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Who Can I Claim as a Dependent?

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Why Should I Claim Someone as a Dependent?

Claiming someone as a dependent is a type of tax exemption that can save you can thousands of dollars on your taxes. For 2015, a dependent can save you up to $3,900. If you have multiple dependents this can add up to a significant amount of money.

Additionally, you can write off many expenses associated with having a dependent, such as childcare expenses, medical expenses, and other itemized deductions involving children or family issues.

Who Can Be a Dependent?

The IRS has rules that cover almost every single type of dependent, but they can generally be broken down into two categories: Children and Others.

Children:

If you have a child, you may be able to claim them as a dependent if they meet the following requirements:

  • Support: In order to claim your child as a dependent you need to provide over half of his or her support during the year. Support can mean food, housing, clothing, education, medical care, etc. This does not mean your child cannot have a job, just as long as that job does not provide more than half of your child’s support.
  • Relationship: The child you are claiming must be related to you in some way. Whether a stepchild, an adopted child, a foster child, a half-sister, even the child of one of your relatives, there must be some sort of relationship.
  • Age: A qualifying child must be under 19 years old, or if he or she is a full-time student, then under 24. If your child is over the age limit, then you cannot claim them as a dependent. However, there is no age limit if your child is permanently disabled.
  • Residence: Generally, your child must live with you for more than half the year, but there are exceptions. Additionally, your child must be a U.S. resident or citizen.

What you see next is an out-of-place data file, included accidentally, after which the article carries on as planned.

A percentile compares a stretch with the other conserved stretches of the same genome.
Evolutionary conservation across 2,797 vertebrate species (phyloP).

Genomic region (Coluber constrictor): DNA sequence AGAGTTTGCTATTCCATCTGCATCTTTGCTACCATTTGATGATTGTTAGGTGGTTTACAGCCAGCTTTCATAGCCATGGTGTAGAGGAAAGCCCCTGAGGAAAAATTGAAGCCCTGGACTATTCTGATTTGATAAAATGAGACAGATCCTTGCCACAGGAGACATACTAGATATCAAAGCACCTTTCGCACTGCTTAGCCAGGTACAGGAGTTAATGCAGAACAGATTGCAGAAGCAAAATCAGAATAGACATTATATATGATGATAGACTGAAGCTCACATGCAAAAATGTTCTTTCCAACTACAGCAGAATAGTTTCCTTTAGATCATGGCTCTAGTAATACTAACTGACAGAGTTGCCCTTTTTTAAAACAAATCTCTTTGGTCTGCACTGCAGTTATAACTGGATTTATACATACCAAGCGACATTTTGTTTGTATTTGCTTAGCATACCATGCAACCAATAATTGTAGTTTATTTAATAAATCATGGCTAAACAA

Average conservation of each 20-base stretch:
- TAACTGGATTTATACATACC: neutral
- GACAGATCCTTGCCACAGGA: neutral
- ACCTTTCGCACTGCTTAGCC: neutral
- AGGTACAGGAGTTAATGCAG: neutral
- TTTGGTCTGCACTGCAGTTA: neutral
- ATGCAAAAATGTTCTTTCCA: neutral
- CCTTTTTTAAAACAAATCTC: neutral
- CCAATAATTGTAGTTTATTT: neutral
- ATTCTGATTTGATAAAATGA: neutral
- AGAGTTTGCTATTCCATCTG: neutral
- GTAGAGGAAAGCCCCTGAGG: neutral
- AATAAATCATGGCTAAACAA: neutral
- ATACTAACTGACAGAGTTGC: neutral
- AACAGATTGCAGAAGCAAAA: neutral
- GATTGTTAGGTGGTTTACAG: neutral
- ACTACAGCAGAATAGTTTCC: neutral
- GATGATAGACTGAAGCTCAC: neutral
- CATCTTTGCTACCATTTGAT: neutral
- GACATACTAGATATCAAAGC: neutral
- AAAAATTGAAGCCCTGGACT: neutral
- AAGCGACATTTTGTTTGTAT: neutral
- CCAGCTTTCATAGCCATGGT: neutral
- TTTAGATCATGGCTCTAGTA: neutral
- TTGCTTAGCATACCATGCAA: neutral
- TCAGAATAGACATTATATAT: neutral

• Only Claim: In order to claim your child as a dependent, you must be the only person claiming them as a dependent. This can complicate things when a couple is divorced with joint custody of the children. Usually, the divorce agreement will include some sort of provision on who can claim the children as dependents.

Others:

Children are not the only people you can claim as a dependent. Others who may qualify include parents and even people not even related to you, such as an unmarried partner, if they meet the following requirements:

  • Support: You may be able to claim your partner or a relative as a dependent if you provided over half of his or her total support during the year.
  • Income: Your partner’s or relatives’ gross income for the year must be less than $3,900 in 2012 (not including tax-exempt income, such as Social Security or welfare).
  • Residency: Your partner or relative must be a U.S. resident or citizen that has lived at your residence all year. An exception exists if the person is a type of relative listed on the "relatives who don’t live with you" list found in IRS Publication 501.
  • Only Claim: You must the only person claiming this person as a dependent. This also means that the person you are claiming cannot file a joint tax return with someone else.

Do I Need an Attorney?

It is unsurprising that many people need professional help when it comes to doing their taxes, since tax law can be very complicated and confusing. As there are many different exceptions and exemptions, it is best to consult with a tax attorney or a CPA, in order to see if you can claim someone as a dependent. Luckily, you can claim the cost of consulting with someone about preparing your taxes as a tax deduction!

Photo of page author Kourosh Akhbari

, LegalMatch Legal Writer

Last Modified: 07-01-2015 03:52 PM PDT

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